Well that's all for now.  Take care in the winds and stay safe.

Monday, 10 October 2011

In the box or the Skip?

Now we know we are definitely moving we have continued our packing and de-cluttering.  I am beginning to think Maffi (Click) may well have a good point when he posted about storage recently.  Seems the more you have the more you definitely squirrel away.  That's certainly true in our case!

We currently live in a reasonable sized 4 bed detached house and it is amazing just how much we have accumulated in the 11 years we have lived here.  Our clear out has not gone unnoticed neither, as our next door neighbour knocked on the door yesterday to say she had hired a skip and could not fill it up and would we like to throw our stuff in it.  Obviously we thanked her and in minutes the skip was full, however, I'm not sure whether her " you can throw your stuff in it" comment meant our unwanted rubbish or........

The double garage is taking on the appearance of one of those lockups those Americans bid on hoping to turn a profit.  There is not much room left and Chris got lost in there the other day as the way we stacked everything has created a little maze.  For a while she got disorientated and could not find her way out amongst the boxes.  The girls and I  were not too concerned really, we would have found her eventually as we loaded up the removal lorry :-)  Don't think she was too impressed when we told her that though when she eventually emerged.

Wednesday, 5 October 2011

We had a mystery visitor

Came home from work today and found this
Our mystery visitor must have done this while we were at work today. Our Estate agent is obviously on the case.  I have to say this is the first physical evidence (apart from all the form filling) we have that the move is progressing and something will actually happen.  I feel happier now for some reason, even though a lot can go wrong before we sign the contracts and complete.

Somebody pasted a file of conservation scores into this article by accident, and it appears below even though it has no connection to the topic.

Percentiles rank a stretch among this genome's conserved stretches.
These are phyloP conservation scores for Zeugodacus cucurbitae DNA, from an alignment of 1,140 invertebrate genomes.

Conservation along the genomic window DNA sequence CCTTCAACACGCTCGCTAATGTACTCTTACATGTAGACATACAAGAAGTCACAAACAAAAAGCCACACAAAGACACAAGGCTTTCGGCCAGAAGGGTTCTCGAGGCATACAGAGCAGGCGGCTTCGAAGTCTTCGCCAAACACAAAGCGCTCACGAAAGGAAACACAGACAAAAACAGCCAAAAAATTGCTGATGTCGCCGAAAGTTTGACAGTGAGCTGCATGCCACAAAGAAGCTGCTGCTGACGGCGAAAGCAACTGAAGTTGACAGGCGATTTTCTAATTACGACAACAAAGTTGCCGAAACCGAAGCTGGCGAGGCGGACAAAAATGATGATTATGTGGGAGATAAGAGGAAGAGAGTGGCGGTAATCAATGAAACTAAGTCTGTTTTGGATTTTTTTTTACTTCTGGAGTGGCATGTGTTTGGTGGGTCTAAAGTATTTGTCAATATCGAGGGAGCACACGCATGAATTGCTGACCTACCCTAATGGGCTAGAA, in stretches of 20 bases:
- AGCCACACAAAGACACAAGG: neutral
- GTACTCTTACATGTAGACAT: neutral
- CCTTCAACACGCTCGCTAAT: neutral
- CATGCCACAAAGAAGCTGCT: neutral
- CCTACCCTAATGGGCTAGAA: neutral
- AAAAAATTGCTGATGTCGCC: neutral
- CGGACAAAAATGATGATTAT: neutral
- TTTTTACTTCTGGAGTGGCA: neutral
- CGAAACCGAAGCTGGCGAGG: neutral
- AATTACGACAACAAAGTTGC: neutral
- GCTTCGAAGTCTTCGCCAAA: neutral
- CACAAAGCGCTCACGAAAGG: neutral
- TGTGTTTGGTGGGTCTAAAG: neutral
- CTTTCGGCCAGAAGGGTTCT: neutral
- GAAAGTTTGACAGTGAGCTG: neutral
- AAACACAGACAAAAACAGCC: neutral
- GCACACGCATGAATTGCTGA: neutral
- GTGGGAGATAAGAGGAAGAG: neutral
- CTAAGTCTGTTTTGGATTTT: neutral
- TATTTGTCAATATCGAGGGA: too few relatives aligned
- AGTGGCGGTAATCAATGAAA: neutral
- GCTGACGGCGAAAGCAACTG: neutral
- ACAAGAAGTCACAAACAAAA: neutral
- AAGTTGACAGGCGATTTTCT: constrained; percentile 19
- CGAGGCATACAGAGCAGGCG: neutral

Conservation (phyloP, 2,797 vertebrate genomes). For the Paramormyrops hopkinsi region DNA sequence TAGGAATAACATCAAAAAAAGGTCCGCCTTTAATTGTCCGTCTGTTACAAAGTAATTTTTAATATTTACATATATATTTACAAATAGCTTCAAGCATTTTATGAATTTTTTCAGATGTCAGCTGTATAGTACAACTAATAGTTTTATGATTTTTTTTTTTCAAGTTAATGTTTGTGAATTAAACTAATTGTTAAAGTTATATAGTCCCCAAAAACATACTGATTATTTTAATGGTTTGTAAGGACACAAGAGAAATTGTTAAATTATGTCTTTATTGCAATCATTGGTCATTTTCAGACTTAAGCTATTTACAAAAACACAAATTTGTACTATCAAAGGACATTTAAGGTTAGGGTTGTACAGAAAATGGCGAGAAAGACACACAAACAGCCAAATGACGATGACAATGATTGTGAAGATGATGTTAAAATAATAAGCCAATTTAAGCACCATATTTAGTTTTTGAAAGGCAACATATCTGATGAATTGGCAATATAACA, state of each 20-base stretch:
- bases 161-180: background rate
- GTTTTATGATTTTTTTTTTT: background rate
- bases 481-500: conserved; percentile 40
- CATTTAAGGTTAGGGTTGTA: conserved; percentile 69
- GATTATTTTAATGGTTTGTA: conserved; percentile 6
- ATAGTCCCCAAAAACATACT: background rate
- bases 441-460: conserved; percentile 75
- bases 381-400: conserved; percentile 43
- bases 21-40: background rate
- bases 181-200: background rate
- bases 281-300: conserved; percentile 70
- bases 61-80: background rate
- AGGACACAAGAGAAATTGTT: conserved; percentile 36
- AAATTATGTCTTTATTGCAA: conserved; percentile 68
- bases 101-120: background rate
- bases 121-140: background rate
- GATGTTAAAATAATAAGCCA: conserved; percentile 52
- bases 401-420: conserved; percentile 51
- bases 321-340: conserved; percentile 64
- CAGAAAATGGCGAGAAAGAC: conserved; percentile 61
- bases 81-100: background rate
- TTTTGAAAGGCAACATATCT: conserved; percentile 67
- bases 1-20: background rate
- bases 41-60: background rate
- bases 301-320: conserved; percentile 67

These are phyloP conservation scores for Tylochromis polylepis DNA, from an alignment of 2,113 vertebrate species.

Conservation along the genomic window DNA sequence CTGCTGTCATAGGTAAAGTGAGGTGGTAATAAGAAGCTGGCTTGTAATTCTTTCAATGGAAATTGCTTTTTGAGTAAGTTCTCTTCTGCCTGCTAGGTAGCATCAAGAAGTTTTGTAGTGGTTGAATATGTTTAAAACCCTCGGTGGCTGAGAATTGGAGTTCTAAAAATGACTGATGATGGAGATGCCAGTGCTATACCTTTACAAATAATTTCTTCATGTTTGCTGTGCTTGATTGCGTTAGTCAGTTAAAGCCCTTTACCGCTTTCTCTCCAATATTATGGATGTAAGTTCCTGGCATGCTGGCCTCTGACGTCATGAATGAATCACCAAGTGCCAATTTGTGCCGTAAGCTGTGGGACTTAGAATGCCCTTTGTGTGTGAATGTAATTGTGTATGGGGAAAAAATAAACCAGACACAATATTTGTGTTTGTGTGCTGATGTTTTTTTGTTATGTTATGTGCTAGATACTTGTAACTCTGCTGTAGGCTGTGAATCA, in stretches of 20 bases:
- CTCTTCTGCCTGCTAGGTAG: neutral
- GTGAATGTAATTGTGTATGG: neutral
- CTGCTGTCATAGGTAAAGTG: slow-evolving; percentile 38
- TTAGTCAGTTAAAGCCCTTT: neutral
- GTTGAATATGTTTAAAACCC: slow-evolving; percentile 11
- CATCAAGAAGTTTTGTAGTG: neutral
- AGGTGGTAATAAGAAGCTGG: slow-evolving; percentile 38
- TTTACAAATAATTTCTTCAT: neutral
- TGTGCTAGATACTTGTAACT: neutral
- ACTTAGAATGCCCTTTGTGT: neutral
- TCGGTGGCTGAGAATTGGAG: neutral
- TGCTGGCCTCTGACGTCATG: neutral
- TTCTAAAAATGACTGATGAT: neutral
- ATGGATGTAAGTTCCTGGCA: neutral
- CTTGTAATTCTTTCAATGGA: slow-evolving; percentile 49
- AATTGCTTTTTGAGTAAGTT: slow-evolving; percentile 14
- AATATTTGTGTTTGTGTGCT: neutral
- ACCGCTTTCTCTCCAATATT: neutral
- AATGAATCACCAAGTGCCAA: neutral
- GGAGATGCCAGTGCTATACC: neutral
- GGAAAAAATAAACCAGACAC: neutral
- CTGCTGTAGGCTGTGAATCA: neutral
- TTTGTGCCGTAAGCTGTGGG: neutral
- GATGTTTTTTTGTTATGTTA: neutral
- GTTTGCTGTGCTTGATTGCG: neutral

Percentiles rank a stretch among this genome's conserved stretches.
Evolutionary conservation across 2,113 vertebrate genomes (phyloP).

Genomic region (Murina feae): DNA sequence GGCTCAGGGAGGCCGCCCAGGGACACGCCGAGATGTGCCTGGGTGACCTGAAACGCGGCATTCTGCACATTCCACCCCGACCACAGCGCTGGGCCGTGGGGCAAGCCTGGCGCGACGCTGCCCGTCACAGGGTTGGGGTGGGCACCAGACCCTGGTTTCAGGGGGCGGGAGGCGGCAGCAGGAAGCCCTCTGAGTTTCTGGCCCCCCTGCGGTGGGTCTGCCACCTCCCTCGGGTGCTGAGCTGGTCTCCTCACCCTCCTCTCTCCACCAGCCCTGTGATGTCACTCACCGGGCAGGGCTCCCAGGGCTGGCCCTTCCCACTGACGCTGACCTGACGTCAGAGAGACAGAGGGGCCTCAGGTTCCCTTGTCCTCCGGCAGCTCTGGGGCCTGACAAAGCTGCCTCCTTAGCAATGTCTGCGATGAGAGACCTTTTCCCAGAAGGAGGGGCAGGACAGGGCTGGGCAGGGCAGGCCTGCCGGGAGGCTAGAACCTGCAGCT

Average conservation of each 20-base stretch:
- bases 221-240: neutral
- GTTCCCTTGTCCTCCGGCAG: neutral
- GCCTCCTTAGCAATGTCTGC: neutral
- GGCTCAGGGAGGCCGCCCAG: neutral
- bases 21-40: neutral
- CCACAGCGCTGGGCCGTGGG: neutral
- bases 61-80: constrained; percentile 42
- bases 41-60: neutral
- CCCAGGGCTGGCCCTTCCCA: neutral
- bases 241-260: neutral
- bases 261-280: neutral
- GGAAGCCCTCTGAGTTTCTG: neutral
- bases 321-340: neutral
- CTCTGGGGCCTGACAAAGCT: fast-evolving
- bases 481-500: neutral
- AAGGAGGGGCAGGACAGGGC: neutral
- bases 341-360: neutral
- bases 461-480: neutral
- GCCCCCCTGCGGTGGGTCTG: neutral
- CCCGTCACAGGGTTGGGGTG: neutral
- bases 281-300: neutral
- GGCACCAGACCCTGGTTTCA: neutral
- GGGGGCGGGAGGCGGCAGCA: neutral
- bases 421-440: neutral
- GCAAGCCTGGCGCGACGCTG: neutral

Some Light humour (not intended to offend)

The English are feeling the pinch in relation to recent terrorist
threats. Now they have raised their security level from "Miffed" to
"Peeved." 
Soon, though, security levels may be raised yet again to "Irritated" or even "A Bit Cross." The English have not been "A Bit Cross" since the blitz in 1940 when tea supplies nearly ran out.
Terrorists have been re-categorized from "Tiresome" to "A Bloody
Nuisance." The last time the British issued a "Bloody Nuisance" warning level was in 1588, when threatened by the Spanish Armada.


The Scots have raised their threat level from "Pissed Off" to "Let's get the Bastards." They don't have any other levels. This is the reason they have been used on the front line of the British army for the last 300 years.

The French government announced yesterday that it has raised its terror alert level from "Run" to "Hide." The only ! two higher levels in France are "Collaborate" and "Surrender." The rise was precipitated by a recent fire that destroyed France's white flag factory, effectively paralyzing the country's military capability.

Italy has increased the alert level from "Shout Loudly and Excitedly" to "Elaborate Military Posturing." Two more levels remain: "Ineffective Combat Operations" and "Change Sides."

The Germans have increased their alert state from "Disdainful Arrogance" to "Dress in Uniform and Sing Marching Songs." They also have two higher levels: "Invade a Neighbor" and "Lose."

Belgians, on the other hand, are all on holiday as usual; the only
threat they are worried about is NATO pulling out of Brussels.


The Spanish are all excited to see their new submarines ready to deploy.  These beautifully designed subs have glass bottoms so the new Spanish navy can get a really good look at the old Spanish navy. 

Australia , meanwhile, has raised its security level from "No worries" to "She'll be alright, Mate." Two more escalation levels remain: "Crikey! I think we'll need to cancel the barbie this weekend!" and "The barbie is canceled." So far no situation has ever warranted use of the final escalation level.

-- John Cleese - British writer, actor and tall person